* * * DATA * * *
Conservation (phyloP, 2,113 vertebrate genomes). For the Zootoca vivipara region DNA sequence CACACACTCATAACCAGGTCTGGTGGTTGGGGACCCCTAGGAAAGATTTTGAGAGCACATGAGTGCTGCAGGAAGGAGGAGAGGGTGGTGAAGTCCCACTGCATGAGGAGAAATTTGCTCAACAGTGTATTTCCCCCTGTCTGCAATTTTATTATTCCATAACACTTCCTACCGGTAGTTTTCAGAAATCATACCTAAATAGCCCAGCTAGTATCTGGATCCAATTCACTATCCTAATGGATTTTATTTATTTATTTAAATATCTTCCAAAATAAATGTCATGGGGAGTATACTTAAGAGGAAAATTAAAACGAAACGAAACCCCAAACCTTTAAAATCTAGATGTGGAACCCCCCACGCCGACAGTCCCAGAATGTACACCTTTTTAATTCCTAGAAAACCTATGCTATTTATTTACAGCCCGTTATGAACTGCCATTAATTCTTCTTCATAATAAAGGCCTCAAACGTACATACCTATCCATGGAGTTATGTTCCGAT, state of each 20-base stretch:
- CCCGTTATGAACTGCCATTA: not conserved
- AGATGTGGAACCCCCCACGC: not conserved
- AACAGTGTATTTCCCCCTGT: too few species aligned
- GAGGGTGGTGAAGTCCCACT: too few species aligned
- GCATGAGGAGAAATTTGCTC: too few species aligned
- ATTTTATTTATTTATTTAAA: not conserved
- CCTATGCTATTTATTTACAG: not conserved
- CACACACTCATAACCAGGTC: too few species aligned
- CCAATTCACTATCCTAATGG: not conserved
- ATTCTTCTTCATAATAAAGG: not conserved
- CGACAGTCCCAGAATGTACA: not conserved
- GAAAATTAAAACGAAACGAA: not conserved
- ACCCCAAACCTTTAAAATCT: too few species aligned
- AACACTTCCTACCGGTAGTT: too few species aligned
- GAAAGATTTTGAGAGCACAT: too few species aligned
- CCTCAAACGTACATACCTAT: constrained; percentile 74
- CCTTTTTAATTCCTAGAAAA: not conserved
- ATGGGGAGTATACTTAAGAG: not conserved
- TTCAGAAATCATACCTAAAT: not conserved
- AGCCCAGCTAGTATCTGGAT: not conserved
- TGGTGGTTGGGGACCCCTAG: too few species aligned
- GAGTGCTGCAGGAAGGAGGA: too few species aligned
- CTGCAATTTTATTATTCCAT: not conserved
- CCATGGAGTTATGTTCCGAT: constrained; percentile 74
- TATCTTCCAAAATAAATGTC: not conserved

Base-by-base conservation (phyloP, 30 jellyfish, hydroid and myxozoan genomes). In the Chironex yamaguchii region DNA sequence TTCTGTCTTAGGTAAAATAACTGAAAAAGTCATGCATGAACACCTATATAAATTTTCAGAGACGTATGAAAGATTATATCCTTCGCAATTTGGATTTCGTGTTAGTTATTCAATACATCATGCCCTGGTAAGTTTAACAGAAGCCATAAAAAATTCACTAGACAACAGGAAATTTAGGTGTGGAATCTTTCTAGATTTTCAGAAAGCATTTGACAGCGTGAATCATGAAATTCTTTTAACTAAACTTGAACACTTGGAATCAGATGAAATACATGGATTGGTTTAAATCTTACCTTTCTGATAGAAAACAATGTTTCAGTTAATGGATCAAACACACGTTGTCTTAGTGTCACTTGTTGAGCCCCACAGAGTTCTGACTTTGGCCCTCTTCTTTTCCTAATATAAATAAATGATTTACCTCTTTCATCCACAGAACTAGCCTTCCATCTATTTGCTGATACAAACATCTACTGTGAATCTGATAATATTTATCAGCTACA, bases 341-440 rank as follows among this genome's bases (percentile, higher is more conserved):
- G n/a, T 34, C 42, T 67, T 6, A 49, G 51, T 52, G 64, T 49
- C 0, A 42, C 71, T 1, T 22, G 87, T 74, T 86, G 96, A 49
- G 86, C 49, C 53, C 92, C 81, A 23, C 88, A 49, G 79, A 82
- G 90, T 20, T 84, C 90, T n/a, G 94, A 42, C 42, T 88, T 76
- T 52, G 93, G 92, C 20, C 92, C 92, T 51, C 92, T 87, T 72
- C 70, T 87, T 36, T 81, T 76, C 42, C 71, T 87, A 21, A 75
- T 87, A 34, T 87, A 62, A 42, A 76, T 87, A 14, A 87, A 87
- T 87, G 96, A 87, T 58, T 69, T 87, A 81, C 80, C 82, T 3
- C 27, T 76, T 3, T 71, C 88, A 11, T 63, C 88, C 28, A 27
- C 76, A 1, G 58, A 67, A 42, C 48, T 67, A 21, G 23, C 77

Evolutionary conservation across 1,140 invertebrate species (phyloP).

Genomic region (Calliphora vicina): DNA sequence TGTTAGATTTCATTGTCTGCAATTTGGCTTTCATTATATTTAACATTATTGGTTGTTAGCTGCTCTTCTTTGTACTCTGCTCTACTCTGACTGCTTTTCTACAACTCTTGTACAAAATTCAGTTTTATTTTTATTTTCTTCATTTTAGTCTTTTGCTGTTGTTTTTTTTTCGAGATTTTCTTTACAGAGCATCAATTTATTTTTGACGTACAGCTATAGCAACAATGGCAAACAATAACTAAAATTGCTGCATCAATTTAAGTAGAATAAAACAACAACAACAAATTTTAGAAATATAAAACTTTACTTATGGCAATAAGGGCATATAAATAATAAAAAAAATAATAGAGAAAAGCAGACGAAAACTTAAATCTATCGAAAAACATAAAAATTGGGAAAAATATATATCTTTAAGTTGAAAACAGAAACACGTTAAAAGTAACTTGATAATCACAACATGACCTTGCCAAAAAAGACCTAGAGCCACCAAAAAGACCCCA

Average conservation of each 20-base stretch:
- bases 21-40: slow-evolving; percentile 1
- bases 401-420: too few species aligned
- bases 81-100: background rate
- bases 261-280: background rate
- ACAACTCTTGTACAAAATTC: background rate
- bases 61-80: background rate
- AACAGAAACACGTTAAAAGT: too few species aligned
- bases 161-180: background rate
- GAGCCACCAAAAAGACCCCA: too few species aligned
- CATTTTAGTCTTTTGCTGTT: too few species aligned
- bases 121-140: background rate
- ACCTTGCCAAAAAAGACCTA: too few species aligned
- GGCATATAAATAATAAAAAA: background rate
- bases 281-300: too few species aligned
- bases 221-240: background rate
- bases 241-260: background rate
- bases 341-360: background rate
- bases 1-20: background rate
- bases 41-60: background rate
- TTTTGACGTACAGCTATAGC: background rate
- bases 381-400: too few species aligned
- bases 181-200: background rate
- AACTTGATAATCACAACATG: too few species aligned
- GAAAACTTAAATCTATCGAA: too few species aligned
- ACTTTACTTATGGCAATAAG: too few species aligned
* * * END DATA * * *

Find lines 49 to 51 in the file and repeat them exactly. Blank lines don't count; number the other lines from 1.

- GAGCCACCAAAAAGACCCCA: too few species aligned
- CATTTTAGTCTTTTGCTGTT: too few species aligned
- bases 121-140: background rate